• Spring sees the banks and wild areas bursting into life with snow drops, primroses and daffodils, followed a little later by cowslips and bluebells. The beautiful blossom of the Judus tree (cersis siliquestrium) is one of the first trees to flower providing a pink canopy to the blue camassia bulbs in the border below. As the days warm, experience the exquisite scents of sweet honey spurge (Euphorbia mellifera), lilacs and the first of the old fashioned roses (Rosearaie de l ‘Hay), along with colourful salvias, geraniums and aquilegias.
  • In summer, the garden is bursting with exuberant growth, a riot of colour and texture. Stroll amongst the romantic mix of cottage garden favourites and unusual exotic species, many attracting bees and butterflies. Graceful delphiniums, meadow rue (Thalictrum) and grasses sway gently as the spicy aroma of the mock orange shrub ( Philadelphus ‘Belle Etoile’) releases its intoxicating scent. Enjoy walking in Princess Beatrice’s footsteps as you stroll through the fig tunnel or relax under the shade of the Walnut trees. All the plants are labelled so you can take inspiration for your own garden at home.
  • In autumn, a flush of later flowering perennials continue to flourish including rudbeckia, sedum, achillea and helenium. Now is the time to discover the rather curious medlar tree (Mespelus germanica) fruits from which have been enjoyed since Roman times, although they need to be ‘bletted’ (soft and brown, almost rotten looking) before they are palatable. Autumn is also be a solemn time in the garden, as each November we commemorate Armistice Day with the laying of wreaths and poppies by the statue of the war horse, Warrior.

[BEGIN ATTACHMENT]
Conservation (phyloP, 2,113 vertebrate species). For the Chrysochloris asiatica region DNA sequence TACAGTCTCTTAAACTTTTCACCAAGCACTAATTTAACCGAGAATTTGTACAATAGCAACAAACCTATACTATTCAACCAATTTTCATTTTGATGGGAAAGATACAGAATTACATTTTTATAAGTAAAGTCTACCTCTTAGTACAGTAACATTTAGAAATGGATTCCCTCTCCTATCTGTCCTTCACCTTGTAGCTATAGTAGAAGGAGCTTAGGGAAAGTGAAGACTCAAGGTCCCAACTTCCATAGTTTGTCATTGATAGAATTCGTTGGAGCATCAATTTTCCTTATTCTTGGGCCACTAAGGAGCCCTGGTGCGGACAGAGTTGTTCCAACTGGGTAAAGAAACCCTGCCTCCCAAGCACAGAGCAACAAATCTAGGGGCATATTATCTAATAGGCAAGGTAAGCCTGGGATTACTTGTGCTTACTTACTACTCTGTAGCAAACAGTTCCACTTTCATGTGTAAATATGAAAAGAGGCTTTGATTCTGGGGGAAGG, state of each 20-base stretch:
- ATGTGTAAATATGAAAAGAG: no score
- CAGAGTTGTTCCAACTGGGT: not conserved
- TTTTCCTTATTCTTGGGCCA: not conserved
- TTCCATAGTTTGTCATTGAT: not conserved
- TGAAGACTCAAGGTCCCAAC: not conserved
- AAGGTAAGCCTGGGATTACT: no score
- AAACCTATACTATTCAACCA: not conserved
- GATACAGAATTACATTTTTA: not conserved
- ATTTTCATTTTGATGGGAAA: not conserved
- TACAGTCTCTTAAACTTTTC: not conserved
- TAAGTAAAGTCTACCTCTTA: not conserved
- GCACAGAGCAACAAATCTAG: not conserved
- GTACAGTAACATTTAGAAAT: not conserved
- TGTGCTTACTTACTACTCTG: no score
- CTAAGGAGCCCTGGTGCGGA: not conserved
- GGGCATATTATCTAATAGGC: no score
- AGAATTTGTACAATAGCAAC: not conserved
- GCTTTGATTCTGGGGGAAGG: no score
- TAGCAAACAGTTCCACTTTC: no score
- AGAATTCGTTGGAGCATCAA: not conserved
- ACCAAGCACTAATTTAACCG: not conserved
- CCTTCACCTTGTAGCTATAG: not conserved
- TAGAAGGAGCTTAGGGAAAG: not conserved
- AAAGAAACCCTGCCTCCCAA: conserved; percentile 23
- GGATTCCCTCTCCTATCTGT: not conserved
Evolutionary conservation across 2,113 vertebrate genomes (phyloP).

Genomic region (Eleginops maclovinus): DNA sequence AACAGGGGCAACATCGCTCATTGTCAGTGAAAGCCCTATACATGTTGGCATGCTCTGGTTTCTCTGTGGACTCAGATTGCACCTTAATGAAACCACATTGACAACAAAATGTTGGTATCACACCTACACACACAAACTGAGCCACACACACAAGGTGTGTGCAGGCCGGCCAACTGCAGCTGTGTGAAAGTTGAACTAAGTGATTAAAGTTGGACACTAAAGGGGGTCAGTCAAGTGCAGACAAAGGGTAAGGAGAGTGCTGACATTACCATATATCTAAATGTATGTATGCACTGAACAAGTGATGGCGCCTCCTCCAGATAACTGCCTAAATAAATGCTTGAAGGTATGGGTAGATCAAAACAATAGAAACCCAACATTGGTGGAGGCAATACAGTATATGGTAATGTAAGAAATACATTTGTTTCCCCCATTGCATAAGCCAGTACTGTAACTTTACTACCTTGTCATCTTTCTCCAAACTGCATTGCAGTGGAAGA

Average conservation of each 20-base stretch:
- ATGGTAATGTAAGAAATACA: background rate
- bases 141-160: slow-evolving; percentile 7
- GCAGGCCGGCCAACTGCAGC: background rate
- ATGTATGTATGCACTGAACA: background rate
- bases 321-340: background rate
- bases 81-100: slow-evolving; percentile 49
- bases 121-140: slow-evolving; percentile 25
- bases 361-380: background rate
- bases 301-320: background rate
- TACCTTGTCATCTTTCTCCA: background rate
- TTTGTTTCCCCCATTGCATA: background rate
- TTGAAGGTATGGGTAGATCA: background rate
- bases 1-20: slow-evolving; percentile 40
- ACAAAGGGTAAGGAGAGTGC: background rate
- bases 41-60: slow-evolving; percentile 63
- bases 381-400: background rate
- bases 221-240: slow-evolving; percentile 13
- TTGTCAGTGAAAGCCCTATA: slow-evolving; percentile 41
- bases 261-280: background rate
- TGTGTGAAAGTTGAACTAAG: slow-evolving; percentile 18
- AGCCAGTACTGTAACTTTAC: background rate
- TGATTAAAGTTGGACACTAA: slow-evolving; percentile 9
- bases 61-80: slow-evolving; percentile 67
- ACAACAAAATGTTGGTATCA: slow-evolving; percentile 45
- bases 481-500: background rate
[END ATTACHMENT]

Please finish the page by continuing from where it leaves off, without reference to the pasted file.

Plan your visit
Gardener Charlotte Lock with the Wight in Bloom award at the Princess Beatrice Garden
Gardener Charlotte Lock cares for the garden at Carisbrooke Castle

Wight in Bloom 2019

Each year, Wight in Bloom encourages the community to get gardening, bathing the island in a sea of blossom and colour. Judges look out for a number of key features, from a garden's design and layout, to good horticultural practice, innovation and sustainability. In a delightful result for its 10th anniversary year, 2019 saw the Princess Beatrice Garden named runner up in the category of Best Large Tourist Attraction Garden.

The statue of General Jack Seely and his war horse, Warrior.

Jack Seely and Warrior

The bronze statue that you can see in the garden was made by celebrated equine sculptor Philip Blacker. Placed here to commemorate the centenary of the Great War, it shows General Jack Seely astride his war horse, Warrior, whom Seely rode in battle between 1914 and 1918.

Warrior was bred on the Isle of Wight and went to France with Seely on one of the first boats in August 1914. He survived four years on the Western Front leading the famous last cavalry charge at Moreuil Wood in March 1918. He returned home safe and sound and four years to the day after the Moreuil Wood charge, won the Isle of Wight point to point.